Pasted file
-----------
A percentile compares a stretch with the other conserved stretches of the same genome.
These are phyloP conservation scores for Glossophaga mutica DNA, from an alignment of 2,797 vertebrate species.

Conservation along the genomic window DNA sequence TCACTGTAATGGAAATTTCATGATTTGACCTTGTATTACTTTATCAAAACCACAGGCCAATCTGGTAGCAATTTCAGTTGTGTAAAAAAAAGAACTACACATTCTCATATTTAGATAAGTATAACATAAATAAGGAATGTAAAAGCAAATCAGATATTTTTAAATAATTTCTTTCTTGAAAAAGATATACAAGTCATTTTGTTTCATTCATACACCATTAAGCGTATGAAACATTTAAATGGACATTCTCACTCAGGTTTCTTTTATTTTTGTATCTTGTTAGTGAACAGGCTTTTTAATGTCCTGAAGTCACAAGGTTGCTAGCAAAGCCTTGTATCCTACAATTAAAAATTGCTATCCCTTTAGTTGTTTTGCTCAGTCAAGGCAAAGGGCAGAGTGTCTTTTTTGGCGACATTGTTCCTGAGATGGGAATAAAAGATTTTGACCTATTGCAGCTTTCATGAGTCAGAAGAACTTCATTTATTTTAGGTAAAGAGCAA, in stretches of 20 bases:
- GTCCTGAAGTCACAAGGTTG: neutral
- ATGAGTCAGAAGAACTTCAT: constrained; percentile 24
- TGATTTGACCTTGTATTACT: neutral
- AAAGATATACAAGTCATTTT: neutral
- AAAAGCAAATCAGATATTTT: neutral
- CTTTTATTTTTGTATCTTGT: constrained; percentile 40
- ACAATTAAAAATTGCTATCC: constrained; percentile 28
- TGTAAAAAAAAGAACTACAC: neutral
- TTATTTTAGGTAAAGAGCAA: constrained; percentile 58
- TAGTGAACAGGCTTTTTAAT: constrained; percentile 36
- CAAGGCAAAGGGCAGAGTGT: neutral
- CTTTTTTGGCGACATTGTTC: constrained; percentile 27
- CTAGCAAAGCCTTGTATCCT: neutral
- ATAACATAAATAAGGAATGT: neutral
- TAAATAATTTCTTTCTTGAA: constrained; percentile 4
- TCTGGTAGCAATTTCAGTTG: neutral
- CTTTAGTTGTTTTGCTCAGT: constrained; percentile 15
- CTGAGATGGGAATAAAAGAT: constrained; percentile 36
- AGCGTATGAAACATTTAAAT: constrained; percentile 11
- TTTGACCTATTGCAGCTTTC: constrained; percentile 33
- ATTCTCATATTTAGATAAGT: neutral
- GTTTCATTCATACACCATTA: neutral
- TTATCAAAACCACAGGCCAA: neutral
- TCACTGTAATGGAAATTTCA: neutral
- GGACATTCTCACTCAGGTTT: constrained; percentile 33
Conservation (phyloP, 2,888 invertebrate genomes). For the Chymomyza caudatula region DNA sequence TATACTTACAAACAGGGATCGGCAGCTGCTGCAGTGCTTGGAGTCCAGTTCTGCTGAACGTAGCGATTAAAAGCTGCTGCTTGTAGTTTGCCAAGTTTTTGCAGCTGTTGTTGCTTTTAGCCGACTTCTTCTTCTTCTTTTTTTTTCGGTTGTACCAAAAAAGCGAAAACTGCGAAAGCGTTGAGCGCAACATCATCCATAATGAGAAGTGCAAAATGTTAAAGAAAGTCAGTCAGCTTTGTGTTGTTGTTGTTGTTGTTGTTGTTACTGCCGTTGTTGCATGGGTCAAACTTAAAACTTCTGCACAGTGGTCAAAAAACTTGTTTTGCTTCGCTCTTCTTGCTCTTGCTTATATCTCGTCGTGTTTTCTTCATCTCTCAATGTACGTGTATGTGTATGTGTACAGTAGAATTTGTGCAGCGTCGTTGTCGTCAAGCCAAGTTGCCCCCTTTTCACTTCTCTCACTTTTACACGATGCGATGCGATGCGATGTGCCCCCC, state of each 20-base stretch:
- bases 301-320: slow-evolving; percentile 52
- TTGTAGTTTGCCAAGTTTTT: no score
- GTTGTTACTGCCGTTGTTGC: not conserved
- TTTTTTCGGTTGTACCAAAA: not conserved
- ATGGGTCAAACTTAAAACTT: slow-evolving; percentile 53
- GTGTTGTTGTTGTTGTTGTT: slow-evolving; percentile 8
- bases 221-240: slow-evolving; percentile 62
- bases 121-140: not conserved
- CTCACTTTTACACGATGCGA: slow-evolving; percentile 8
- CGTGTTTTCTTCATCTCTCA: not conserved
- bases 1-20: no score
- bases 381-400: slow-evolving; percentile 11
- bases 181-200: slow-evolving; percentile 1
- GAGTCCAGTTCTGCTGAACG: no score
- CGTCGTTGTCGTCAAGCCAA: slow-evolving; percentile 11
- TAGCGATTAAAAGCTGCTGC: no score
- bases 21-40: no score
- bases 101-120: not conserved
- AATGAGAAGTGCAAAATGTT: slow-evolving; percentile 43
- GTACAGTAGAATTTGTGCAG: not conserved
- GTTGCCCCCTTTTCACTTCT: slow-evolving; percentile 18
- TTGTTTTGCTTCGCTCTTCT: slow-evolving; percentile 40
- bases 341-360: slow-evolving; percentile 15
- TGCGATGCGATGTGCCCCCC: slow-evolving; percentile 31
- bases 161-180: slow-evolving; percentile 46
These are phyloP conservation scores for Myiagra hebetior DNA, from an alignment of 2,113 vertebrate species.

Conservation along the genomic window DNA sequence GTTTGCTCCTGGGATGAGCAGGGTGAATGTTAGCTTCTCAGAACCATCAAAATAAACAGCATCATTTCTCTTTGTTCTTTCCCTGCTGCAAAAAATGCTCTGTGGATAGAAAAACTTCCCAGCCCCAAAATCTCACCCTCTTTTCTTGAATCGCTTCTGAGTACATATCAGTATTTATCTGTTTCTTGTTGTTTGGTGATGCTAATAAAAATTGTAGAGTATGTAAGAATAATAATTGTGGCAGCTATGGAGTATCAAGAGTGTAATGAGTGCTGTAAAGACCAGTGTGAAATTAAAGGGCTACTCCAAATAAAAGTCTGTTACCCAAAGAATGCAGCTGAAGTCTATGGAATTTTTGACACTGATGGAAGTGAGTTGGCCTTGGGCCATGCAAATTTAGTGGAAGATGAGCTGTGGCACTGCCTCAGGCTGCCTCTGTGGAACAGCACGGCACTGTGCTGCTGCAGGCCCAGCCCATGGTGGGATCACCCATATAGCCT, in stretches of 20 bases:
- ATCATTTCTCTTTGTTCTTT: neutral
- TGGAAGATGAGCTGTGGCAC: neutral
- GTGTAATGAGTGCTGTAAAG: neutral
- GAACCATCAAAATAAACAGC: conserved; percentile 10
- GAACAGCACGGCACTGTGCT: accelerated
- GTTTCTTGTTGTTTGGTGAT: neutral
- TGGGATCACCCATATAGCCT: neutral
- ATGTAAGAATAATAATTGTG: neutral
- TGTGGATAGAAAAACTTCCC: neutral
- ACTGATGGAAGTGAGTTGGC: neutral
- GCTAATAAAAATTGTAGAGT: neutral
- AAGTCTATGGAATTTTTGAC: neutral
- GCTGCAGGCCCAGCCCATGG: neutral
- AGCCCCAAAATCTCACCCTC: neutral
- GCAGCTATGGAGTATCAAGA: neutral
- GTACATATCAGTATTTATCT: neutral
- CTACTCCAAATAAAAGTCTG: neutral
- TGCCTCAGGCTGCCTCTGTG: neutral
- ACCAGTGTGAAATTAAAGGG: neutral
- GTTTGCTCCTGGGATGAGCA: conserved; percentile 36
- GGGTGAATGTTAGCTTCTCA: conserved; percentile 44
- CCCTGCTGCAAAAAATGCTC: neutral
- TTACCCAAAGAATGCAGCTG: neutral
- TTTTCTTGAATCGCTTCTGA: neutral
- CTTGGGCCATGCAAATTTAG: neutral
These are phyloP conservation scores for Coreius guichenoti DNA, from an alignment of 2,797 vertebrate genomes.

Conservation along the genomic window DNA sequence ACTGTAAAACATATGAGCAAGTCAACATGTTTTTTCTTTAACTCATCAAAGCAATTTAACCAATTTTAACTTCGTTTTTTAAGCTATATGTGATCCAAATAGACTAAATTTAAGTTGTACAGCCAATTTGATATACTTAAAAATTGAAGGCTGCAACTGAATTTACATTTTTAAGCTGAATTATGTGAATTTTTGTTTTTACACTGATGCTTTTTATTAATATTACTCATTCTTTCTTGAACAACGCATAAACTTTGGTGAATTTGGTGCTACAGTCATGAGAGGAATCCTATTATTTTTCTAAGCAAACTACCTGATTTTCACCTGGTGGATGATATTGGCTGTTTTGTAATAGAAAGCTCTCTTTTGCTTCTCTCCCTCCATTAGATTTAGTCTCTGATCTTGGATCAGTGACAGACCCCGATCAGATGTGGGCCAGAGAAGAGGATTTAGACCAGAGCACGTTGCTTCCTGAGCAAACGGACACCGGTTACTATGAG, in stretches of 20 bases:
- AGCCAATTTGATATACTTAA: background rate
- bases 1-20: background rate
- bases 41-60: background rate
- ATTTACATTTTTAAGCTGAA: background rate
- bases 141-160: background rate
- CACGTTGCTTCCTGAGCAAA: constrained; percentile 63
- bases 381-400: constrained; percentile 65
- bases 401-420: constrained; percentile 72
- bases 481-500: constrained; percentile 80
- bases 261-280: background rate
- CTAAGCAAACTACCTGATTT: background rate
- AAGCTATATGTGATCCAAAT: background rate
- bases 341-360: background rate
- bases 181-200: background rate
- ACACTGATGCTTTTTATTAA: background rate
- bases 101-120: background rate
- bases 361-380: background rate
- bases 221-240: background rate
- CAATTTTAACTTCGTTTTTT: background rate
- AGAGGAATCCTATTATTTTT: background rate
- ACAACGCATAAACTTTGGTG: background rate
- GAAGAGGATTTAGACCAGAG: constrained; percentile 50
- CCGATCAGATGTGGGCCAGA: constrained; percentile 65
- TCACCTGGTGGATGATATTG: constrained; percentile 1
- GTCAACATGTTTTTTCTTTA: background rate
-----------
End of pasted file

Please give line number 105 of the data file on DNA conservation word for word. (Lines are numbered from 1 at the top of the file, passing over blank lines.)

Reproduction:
- GAAGAGGATTTAGACCAGAG: constrained; percentile 50